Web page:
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Hudson-Mohawk Genealogical and Family Memoirs:
Blessing

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[This information is from Vol. I, pp. 90-93 of Hudson-Mohawk Genealogical and Family Memoirs, edited by Cuyler Reynolds (New York: Lewis Historical Publishing Company, 1911). It is in the Reference collection of the Schenectady County Public Library at R 929.1 R45. Some of the formatting of the original, especially in lists of descendants, may have been altered slightly for ease of reading.]

Of that type of man which makes the esteemed citizen was Albany's mayor, Hon. James H. Blessing. In him were well combined certain opposing traits which gave a peculiar and a pleasing balance. He was a fighter of the war of the rebellion, an active participant therein, yet his disposition was decidedly humane; although he rose to the greatest height of honor his city could possibly bestow, its mayor, yet never was he in the least degree vaunted; by nature he was retiring, and while skilled as a scientist and an inventor of repute, he was also able to turn his ideas into practical service, and unlike many of this sort was highly successful in his business. For either one or all of these qualities, he was both respected and admired by those within the wide circle of his acquaintance. Even his severest political critics and enemies never thought to breathe the least suspicion touching his character, or thought to assail his honesty, for they well knew that such an intended wrong could not have injured him, and having the fullest confidence of the people such a reprehensible act would simply and surely hurt their own cause.

For fully fifty years he was actively engaged in business in Albany, although not born there, and he was known more or less intimately by business men and others from the South End, where his plant had been and thrived for a great many years, to the North End, where later was his establishment with office, and from the river to the Pine Hills section, for his political life had brought him into contact with people outside the business centers of the city. To all of these people he was much more than a common friend, for they regarded him as a man of sterling integrity and business principles, as one possessing uprightness of character and actuated by the noblest purposes. Frequently they sought him for his sound advice, often for genial and generous encouragement, and at times for charitable help. They never went to him in vain. It was not uncommon for him to offer.

James Henry Blessing was born at French's Mills, near Sloan's, in Albany county, September 14, 1837. His father was Frederick I. Blessing, and his mother was Lucinda (Smith) Blessing. When he was about five years of age his parents moved into Albany, and he was able thus to attend the city's schools near where they lived. At the age of twelve he secured a position as a clerk in a grocery store, but this did not prove to his liking. It was so uncongenial that he cast about for something else to do, in which, with his heart in his work, he might the better count upon success to reward patient effort. He abandoned the position in 1853 and became an apprentice in the machinist trade, which evidently well suited his natural inclination and accounts for his success all through life. The new position was with the large and well-known firm of F. & T. Townsend, and there he completed his term of instruction in 1857, but remained with this firm until 1861. This was at the time when Albany was cast into excitement over the outbreak of the civil war. It was a place where recruiting was going on beneath tents erected in the broad streets, and a drummer upon the outside kept people's patriotism at a glow. With the late General Frederick Townsend, he worked hard over the invention of a novel form of a breech-loading rifle which they intended for army use. From its improvement over older mechanical devices, they contemplated great results and their endeavors were induced largely through patriotic motives, for General Townsend shortly recruited a regiment in Albany with which he departed for the front, while Mr. Blessing likewise entered the service in defense of the Union, but applying his ability in his individual field.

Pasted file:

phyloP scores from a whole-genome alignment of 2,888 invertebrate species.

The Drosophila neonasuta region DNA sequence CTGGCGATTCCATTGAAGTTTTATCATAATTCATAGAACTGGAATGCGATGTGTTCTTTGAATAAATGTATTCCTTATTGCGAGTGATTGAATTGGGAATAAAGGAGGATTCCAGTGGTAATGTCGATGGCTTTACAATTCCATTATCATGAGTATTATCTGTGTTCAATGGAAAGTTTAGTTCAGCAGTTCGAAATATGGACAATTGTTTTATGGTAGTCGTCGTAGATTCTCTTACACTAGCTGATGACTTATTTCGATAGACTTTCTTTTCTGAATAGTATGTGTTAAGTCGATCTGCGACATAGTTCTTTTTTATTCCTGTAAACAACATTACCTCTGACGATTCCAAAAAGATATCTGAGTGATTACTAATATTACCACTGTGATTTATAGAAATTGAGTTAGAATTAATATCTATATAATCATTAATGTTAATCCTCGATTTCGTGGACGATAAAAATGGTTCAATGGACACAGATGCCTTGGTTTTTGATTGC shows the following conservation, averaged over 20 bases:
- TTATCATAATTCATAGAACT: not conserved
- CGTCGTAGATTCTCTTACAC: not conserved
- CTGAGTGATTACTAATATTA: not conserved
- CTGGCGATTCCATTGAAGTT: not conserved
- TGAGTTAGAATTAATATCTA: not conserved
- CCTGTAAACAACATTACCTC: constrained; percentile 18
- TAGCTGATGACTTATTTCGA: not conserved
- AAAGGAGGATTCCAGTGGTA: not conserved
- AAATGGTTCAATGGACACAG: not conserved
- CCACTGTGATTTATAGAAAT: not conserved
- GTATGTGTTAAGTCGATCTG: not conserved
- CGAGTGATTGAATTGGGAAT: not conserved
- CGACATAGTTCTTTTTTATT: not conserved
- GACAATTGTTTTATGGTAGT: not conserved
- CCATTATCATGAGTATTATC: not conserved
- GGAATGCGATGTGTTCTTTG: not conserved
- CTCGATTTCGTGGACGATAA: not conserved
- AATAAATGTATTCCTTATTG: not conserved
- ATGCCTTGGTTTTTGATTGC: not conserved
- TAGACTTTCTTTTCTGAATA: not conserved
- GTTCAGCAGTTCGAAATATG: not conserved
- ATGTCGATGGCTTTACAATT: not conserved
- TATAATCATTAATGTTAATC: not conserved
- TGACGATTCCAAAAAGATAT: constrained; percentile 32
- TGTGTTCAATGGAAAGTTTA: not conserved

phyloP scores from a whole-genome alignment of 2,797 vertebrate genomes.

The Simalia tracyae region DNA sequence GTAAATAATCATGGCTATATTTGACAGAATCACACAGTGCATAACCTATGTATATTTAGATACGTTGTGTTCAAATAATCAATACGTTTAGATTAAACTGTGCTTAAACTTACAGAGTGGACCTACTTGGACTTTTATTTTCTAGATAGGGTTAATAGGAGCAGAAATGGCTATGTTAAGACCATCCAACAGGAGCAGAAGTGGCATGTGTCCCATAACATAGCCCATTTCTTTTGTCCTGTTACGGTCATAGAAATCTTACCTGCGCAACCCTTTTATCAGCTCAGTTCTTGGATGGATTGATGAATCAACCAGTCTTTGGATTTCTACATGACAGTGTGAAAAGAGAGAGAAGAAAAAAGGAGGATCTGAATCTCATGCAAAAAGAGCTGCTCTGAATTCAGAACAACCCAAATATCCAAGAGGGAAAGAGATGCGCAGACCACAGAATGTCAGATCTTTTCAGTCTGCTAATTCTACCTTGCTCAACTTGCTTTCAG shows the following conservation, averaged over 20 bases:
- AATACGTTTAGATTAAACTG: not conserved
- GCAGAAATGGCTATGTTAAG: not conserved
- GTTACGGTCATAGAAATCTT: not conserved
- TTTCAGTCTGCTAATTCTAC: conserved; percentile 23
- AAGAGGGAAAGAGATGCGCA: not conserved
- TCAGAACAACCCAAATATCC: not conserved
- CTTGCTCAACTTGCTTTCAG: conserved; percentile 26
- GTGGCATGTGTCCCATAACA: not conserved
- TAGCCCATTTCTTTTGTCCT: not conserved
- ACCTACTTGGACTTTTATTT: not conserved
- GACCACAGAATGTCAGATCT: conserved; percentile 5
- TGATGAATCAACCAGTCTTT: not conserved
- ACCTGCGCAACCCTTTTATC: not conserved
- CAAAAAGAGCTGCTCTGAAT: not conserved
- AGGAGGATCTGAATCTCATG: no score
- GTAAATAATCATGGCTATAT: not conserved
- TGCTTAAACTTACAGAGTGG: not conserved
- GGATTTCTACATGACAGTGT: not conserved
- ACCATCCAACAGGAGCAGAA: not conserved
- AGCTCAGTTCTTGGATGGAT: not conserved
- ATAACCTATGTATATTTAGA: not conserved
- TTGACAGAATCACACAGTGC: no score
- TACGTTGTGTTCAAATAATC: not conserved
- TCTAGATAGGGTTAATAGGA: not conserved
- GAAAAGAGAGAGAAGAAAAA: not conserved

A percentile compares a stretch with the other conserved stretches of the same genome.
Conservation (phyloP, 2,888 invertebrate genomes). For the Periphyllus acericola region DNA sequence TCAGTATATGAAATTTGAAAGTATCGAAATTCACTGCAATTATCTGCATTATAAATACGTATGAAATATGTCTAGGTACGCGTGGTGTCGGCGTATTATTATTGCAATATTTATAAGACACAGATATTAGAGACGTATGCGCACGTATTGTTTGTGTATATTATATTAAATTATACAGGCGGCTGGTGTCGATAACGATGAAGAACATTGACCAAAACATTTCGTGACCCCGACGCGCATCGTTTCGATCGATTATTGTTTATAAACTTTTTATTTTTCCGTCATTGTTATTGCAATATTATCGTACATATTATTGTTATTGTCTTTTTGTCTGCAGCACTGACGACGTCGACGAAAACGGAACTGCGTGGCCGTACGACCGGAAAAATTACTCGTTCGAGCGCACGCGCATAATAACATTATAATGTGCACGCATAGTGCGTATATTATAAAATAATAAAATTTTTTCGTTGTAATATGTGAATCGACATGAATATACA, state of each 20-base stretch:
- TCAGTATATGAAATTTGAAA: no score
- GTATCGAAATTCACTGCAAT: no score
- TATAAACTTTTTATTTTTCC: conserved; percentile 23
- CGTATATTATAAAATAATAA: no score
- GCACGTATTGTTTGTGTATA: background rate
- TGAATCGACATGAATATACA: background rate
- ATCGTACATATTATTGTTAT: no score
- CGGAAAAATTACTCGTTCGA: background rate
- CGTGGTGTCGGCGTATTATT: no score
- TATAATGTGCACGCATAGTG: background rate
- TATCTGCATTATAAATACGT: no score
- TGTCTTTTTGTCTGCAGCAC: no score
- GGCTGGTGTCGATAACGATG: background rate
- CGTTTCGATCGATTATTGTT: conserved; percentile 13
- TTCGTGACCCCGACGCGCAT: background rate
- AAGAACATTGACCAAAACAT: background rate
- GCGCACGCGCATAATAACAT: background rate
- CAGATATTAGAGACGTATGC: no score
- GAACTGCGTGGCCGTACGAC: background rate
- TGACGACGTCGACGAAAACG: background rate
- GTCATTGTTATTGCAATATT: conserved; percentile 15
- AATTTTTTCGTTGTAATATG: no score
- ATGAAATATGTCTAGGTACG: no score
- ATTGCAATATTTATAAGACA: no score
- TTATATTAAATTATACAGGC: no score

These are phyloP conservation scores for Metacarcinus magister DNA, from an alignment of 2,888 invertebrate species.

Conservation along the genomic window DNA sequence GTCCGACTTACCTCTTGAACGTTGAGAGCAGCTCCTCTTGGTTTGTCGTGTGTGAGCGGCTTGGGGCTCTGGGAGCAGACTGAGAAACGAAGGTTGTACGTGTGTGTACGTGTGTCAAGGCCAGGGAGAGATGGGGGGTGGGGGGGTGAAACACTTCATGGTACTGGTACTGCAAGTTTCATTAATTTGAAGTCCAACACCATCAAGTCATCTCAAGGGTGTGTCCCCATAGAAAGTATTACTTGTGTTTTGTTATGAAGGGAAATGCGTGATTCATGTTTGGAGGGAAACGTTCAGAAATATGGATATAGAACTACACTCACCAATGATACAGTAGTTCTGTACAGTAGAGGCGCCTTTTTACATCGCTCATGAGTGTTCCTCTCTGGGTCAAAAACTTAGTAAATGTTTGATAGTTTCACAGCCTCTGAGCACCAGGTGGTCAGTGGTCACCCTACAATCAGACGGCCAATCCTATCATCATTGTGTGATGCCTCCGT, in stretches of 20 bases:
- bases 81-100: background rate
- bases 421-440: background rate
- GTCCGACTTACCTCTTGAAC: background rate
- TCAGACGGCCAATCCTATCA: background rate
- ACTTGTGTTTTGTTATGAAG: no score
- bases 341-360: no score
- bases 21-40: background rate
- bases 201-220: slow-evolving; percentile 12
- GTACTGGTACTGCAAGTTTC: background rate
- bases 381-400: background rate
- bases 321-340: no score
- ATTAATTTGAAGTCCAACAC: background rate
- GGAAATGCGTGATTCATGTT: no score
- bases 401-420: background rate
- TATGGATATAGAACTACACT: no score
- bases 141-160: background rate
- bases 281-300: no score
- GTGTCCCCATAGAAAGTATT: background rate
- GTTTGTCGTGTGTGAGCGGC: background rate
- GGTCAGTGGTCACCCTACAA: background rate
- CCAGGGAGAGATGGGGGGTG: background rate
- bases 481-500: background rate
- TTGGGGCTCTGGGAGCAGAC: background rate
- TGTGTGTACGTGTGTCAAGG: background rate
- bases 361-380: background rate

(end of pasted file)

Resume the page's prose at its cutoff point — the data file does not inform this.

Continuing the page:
Mr. Blessing entered the United States service in the navy as an acting assistant engineer. He was very acceptable, for he was an expert and thoroughly interested in his line. He participated in both battles of Fort Fisher. His enlistment dated under Commodore Porter, March 29, 1864, and he served continuously, receiving promotions. From 1862 to 1864, he was connected with the construction department of the New York Navy Yard at Brooklyn. No matter what honors came to him afterward, he cited that period of his life with greatest pride, for its scope was the nation's existence, the later honor a city's advancement. Following the close of the war, he was engineer in charge of the steam machinery of the Brooklyn City Railroad Company.

He returned to Albany, in 1866, to accept the position of superintendent of the extensive foundry and machine works of Townsend & Jackson, located in the southern part of the city and upon the Hudson river front. It was in its day the most important works of this character for many miles around, having succeeded to the firm with which he had served his apprenticeship, and the management had fullest confidence in his ability. In the year 1870 Mr. Blessing invented the "return steam trap," which has become well known and is used generally in nearly all parts of the globe. It was regarded as a great step in advance, and his friends, perceiving this, were willing to back him financially. Leaving the Townsend & Jackson firm in 1872, he, with General Frederick Townsend, engaged in the business of manufacturing and selling steam traps under the firm name of Townsend & Blessing. The business proved a success, and in 1875 the Albany Steam Trap Company was formed, with three stockholders, General Townsend, the late Henry H. Martin and Mr. Blessing.